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The Sirens of Suspense


It’s hard to tell the plot of Erin Kelly’s debut novel The Poison Tree without giving everything away. We first meet the protagonist, Karen, in the 1990s. She’s just started college with great academic success at little effort, but has yet to find any passion in her personal life, or her studies. She’s a girl going through the motions, but not really living. At least not until she meets Biba, an aspiring actress and free spirit in a manic, Lady Brett Ashley kind of way. Karen is immediately enthralled, and soon moves into the immense, dilapidated home in Highgate Biba shares with her older brother Rex, as well as an ever-changing group of colorful eccentrics. The idyll that Karen thought she found slowly begins to unravel at the seams, fueled in no small part by alcohol and drugs.  Through Karen’s naïve eyes we relive the summer that left her life forever changed, meanwhile the paranoid and damaged adult Karen hints at secrets yet to be revealed. In the final chapters (and epilogue) past and present merge with one final, earth-shattering secret. Reading The Poison Tree is rather like watching someone travel abroad for the first time . . . on the Titanic. Excitement and anticipation abound, new faces and places are discovered, romance blossoms—but the iceberg looms large on the horizon.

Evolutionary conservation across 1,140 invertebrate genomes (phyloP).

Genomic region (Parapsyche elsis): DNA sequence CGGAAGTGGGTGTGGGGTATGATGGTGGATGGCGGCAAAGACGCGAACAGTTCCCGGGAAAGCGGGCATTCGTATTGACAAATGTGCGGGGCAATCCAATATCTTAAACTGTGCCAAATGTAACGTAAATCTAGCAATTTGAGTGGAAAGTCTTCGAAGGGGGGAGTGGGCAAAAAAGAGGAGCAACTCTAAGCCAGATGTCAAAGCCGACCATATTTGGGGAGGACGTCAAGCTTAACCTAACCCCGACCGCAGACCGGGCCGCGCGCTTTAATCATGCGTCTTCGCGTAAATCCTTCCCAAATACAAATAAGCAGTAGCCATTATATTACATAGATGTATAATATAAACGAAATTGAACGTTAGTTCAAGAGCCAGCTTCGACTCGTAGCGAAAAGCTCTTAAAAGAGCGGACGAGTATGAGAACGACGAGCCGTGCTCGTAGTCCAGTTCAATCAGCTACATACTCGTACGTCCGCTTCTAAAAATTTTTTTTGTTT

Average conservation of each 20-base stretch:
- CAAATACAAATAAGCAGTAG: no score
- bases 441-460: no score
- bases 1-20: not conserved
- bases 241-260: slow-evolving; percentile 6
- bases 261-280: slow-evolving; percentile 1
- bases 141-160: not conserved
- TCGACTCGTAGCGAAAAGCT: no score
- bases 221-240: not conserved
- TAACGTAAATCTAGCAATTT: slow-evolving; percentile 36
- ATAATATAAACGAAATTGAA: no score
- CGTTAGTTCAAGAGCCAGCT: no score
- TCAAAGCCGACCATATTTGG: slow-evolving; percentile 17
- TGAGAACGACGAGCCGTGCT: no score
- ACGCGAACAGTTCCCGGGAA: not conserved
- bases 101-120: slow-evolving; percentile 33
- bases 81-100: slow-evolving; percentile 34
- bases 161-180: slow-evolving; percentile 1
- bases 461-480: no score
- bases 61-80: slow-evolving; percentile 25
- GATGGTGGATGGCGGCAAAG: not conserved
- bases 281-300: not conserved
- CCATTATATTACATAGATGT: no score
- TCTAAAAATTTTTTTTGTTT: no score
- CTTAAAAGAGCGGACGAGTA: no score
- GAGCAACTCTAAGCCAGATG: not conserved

At first, I was concerned that The Poison Tree would turn out to be just another variation on the classic coming of age story, with a bit of The Sun Also Rises and House of Yes thrown in. Kelly, fortunately, doesn’t take the road often travelled. Though slow to start, just as you feel you’ve stumbled onto the surprise, she twists away and leads you down another path entirely—one that ends in a far different dénouement. However, despite the dead bodies (I’m not giving it away, this is mentioned in the jacket copy), The Poison Tree isn’t as much a crime or mystery novel as a suspenseful drama. Adult Karen’s hints at impending disaster lead the reader to wonder what life has in store for her, rather than a traditional mystery to be solved. For me, the biggest mystery is whether young Karen was really the innocent bystander she seemed to be, or hid things from herself, as well as us, all along.

Erin Kelly was born in London in 1976 and grew up in Essex. She read English at Warwick University and has been working as a journalist since 1998. She has written for newspapers including the The Sunday Times, The Sunday Telegraph, the Daily Mail and the Express and magazines including Red, Psychologies, Marie Claire, Elle and Cosmopolitan. The Poison Tree is her first novel. She lives in London with her husband and daughter. Visit her at 

This review originally posted on The Poisoned Pen blog, read it and comment here:

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